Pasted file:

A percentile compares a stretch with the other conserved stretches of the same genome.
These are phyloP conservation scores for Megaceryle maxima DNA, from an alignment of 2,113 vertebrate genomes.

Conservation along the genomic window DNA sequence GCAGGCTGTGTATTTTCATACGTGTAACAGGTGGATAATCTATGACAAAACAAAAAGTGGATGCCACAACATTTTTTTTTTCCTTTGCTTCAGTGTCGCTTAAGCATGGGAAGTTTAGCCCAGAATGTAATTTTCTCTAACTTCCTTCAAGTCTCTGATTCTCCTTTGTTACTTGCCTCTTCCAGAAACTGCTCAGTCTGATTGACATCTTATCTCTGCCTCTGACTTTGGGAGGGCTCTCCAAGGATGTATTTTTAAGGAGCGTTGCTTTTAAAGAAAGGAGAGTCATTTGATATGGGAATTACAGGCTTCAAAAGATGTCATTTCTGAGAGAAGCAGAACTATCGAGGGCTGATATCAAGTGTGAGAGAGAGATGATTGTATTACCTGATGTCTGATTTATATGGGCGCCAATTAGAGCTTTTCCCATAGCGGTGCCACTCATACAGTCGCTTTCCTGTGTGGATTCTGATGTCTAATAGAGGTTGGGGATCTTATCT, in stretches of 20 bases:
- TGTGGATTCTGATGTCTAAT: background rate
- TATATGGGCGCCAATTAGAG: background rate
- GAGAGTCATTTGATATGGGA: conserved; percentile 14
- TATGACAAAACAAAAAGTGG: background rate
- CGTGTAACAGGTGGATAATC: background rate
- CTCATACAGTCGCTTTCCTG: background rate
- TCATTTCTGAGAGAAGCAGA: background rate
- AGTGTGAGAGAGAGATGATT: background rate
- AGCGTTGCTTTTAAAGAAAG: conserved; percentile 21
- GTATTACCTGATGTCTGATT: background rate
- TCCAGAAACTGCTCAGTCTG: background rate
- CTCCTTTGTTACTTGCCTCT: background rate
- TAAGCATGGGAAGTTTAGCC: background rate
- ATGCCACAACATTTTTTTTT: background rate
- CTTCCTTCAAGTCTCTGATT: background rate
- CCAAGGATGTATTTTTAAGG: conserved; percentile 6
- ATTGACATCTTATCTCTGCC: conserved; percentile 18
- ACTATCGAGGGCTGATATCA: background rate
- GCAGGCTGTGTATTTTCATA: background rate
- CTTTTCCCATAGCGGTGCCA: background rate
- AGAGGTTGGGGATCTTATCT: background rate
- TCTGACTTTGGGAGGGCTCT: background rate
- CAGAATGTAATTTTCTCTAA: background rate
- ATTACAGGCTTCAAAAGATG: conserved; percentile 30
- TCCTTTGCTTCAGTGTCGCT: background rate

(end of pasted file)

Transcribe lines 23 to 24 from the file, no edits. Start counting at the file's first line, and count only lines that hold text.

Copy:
- CTTTTCCCATAGCGGTGCCA: background rate
- AGAGGTTGGGGATCTTATCT: background rate